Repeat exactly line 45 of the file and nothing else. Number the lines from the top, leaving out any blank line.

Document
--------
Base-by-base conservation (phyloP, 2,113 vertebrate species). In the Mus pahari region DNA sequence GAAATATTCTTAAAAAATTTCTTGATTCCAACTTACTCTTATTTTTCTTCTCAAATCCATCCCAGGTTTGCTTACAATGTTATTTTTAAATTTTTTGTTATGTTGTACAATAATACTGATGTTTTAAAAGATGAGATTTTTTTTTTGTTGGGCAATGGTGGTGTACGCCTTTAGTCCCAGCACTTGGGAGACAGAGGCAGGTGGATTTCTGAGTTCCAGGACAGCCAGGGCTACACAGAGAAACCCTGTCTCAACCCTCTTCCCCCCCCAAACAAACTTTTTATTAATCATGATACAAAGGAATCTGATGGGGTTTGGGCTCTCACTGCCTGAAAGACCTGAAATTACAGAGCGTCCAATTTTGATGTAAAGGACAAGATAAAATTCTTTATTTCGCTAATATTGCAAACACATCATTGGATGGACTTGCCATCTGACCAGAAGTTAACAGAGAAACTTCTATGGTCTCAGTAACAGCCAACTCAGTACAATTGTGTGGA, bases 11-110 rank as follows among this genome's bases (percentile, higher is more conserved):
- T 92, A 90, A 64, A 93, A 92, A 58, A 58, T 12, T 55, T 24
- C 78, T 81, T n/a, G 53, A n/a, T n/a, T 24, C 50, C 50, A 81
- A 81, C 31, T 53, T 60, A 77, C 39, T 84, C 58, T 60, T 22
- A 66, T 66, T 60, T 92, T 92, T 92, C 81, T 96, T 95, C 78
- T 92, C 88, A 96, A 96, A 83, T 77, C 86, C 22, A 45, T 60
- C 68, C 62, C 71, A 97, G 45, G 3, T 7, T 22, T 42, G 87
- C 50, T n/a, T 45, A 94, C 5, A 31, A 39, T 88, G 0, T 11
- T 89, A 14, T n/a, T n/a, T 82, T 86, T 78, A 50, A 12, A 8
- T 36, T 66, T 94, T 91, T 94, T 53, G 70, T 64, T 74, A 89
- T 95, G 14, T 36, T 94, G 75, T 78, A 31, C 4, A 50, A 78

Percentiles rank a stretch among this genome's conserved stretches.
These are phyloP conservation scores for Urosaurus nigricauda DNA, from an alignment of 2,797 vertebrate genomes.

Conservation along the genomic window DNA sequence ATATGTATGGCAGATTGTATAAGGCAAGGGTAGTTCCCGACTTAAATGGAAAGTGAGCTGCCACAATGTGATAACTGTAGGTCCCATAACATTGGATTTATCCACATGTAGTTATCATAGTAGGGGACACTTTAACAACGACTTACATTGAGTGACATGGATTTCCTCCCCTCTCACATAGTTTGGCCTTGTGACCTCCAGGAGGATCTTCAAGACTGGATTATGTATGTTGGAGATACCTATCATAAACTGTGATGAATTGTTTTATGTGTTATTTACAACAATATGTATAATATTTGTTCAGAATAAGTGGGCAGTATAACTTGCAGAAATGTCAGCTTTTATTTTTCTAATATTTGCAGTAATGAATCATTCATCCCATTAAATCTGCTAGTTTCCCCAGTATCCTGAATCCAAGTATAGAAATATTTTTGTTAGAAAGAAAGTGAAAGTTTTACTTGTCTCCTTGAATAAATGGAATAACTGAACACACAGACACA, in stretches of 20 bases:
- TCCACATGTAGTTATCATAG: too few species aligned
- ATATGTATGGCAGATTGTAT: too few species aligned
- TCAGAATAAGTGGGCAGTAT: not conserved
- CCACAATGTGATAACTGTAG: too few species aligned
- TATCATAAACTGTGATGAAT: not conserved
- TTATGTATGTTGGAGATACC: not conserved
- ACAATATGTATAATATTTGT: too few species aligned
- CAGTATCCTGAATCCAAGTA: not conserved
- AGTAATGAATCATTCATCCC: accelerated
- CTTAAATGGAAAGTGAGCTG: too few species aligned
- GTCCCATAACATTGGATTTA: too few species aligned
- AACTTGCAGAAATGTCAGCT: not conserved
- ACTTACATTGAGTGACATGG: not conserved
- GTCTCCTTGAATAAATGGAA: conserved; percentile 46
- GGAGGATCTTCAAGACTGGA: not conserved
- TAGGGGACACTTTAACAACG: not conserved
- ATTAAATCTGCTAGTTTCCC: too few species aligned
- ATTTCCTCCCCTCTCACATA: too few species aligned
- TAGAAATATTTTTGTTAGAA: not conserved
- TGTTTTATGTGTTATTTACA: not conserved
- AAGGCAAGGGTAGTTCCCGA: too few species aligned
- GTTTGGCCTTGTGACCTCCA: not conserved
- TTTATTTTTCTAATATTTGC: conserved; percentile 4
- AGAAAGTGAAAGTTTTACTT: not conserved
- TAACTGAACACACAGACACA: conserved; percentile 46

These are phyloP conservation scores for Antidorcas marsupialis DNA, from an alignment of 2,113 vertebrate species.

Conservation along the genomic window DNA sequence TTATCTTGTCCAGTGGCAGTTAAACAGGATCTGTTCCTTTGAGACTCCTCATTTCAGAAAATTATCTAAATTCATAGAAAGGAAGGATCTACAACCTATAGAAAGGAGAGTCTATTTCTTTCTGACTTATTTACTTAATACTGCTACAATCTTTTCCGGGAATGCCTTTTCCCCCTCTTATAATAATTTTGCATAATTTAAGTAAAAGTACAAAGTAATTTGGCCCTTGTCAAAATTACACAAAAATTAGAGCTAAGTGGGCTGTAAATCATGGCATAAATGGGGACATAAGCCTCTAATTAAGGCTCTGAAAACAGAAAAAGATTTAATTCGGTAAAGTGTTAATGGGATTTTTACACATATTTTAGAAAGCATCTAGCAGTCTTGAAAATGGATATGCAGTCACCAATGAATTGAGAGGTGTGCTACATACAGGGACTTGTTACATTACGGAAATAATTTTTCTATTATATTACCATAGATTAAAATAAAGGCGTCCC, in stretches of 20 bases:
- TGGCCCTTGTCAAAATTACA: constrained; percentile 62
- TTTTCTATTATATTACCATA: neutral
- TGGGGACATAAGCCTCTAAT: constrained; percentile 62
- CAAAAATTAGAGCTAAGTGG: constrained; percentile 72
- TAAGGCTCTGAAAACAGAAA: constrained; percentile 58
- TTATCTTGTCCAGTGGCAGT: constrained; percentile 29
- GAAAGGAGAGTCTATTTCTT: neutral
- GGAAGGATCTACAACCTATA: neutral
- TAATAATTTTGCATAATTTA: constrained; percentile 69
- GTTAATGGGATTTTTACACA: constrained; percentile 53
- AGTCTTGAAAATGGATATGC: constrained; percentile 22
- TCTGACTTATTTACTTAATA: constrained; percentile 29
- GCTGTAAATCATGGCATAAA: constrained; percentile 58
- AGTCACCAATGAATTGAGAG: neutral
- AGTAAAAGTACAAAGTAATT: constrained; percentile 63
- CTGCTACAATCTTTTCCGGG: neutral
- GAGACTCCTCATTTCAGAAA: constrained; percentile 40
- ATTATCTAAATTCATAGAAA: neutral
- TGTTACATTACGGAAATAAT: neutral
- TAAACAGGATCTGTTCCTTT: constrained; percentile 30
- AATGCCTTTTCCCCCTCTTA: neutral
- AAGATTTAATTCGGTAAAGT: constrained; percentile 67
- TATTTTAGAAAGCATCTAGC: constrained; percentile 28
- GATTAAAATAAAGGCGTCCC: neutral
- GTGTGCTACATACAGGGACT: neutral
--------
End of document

- CAAAAATTAGAGCTAAGTGG: constrained; percentile 72